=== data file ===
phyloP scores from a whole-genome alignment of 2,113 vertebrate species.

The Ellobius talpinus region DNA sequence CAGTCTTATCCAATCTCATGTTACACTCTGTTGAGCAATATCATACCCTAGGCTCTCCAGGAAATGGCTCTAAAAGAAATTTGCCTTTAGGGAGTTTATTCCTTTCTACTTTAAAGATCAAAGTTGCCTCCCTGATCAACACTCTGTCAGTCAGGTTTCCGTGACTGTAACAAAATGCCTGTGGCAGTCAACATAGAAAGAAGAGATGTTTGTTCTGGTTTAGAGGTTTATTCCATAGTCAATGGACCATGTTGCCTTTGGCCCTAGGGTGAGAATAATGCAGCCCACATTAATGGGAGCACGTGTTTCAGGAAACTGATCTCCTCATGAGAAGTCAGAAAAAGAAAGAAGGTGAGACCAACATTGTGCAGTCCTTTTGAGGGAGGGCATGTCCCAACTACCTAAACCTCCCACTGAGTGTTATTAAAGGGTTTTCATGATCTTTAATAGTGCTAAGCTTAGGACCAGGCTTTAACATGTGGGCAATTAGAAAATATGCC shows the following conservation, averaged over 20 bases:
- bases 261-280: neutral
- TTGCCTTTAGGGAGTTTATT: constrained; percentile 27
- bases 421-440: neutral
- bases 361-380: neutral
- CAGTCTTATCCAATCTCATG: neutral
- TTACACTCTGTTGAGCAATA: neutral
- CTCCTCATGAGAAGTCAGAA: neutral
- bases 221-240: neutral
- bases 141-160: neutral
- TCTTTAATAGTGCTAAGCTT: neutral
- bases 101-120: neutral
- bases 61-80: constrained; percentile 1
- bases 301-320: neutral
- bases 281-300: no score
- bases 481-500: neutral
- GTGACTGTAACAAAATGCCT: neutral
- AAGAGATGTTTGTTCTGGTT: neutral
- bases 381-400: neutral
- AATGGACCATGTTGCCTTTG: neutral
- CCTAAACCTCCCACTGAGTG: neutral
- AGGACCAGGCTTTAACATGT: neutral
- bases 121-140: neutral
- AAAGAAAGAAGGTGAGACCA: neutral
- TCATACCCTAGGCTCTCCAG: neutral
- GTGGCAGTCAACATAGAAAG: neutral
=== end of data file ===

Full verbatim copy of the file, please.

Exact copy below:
phyloP scores from a whole-genome alignment of 2,113 vertebrate species.

The Ellobius talpinus region DNA sequence CAGTCTTATCCAATCTCATGTTACACTCTGTTGAGCAATATCATACCCTAGGCTCTCCAGGAAATGGCTCTAAAAGAAATTTGCCTTTAGGGAGTTTATTCCTTTCTACTTTAAAGATCAAAGTTGCCTCCCTGATCAACACTCTGTCAGTCAGGTTTCCGTGACTGTAACAAAATGCCTGTGGCAGTCAACATAGAAAGAAGAGATGTTTGTTCTGGTTTAGAGGTTTATTCCATAGTCAATGGACCATGTTGCCTTTGGCCCTAGGGTGAGAATAATGCAGCCCACATTAATGGGAGCACGTGTTTCAGGAAACTGATCTCCTCATGAGAAGTCAGAAAAAGAAAGAAGGTGAGACCAACATTGTGCAGTCCTTTTGAGGGAGGGCATGTCCCAACTACCTAAACCTCCCACTGAGTGTTATTAAAGGGTTTTCATGATCTTTAATAGTGCTAAGCTTAGGACCAGGCTTTAACATGTGGGCAATTAGAAAATATGCC shows the following conservation, averaged over 20 bases:
- bases 261-280: neutral
- TTGCCTTTAGGGAGTTTATT: constrained; percentile 27
- bases 421-440: neutral
- bases 361-380: neutral
- CAGTCTTATCCAATCTCATG: neutral
- TTACACTCTGTTGAGCAATA: neutral
- CTCCTCATGAGAAGTCAGAA: neutral
- bases 221-240: neutral
- bases 141-160: neutral
- TCTTTAATAGTGCTAAGCTT: neutral
- bases 101-120: neutral
- bases 61-80: constrained; percentile 1
- bases 301-320: neutral
- bases 281-300: no score
- bases 481-500: neutral
- GTGACTGTAACAAAATGCCT: neutral
- AAGAGATGTTTGTTCTGGTT: neutral
- bases 381-400: neutral
- AATGGACCATGTTGCCTTTG: neutral
- CCTAAACCTCCCACTGAGTG: neutral
- AGGACCAGGCTTTAACATGT: neutral
- bases 121-140: neutral
- AAAGAAAGAAGGTGAGACCA: neutral
- TCATACCCTAGGCTCTCCAG: neutral
- GTGGCAGTCAACATAGAAAG: neutral